The New South Wales Ambulance Service has defended a proposal to send firefighters to medical emergencies.

The State Government is considering setting up a first responder program which would see firefighters arrive first on an accident scene to administer CPR, if ambulance officers are too busy to get there quickly.

The plan is contained in a report aimed at restructuring the NSW Ambulance Service, which was released last year.

Acting chief executive of NSW Ambulance, Mike Willis, says the changes are aimed at making sure patients get care as quickly as possible.

"Emergency service workers already are obviously first aid trained and more importantly they have cardiac defibrillators on board," he said.

"[Fire fighters] are at greater locations than the ambulance service is across the state for obvious reasons and we're going to link into that now.

"I just want to stress that it's a first response program, paramedics will still be attending to these patients."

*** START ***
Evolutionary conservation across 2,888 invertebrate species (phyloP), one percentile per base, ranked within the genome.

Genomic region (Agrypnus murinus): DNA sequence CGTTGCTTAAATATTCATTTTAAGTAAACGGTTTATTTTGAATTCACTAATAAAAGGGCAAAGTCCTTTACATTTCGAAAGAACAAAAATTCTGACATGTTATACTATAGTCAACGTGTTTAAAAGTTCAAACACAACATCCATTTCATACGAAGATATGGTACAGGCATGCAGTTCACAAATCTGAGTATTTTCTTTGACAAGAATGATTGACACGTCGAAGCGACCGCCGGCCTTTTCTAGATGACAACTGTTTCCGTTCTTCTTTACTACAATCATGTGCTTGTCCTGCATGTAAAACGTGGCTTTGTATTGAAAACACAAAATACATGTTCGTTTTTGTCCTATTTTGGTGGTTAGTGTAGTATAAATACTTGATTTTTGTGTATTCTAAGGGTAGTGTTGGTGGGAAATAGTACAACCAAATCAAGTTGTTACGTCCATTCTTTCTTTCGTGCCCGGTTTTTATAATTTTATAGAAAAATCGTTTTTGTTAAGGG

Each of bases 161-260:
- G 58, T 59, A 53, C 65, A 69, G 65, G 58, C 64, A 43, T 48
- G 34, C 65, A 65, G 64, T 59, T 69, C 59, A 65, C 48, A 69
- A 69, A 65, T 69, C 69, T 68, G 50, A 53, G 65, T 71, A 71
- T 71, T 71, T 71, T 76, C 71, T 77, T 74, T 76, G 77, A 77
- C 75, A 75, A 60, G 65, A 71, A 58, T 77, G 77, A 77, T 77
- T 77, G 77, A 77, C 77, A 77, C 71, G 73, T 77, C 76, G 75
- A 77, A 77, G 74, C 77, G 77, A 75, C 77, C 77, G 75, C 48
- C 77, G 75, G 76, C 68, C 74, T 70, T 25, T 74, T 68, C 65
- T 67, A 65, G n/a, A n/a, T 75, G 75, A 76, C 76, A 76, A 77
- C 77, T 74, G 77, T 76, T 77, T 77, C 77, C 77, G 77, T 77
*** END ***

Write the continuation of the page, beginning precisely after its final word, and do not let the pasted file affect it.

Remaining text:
The Australian Medical Association says the plan will put lives at risk.

NSW Branch President Brian Owler says it should not go ahead.

"Although [fire fighters] are trained in resuscitation and first aid, it's not really the same sort of training that a specialist paramedic officer has been through," he said.

"They can't provide the same sort of resuscitation and advanced life support that a paramedic in particular is able to provide."

The State Opposition has sided with doctors and has expressed alarm at the prospect of firefighters being sent to medical emergencies.

Labor's health spokesman Andrew McDonald says it's a mad idea which could put lives at risk.

"What this does is extend an inadequate service in other parts of NSW to major towns such as Orange and Bathurst and soon coming to the suburbs of Sydney," he said.

"This is not the way to deal with the health needs of the community."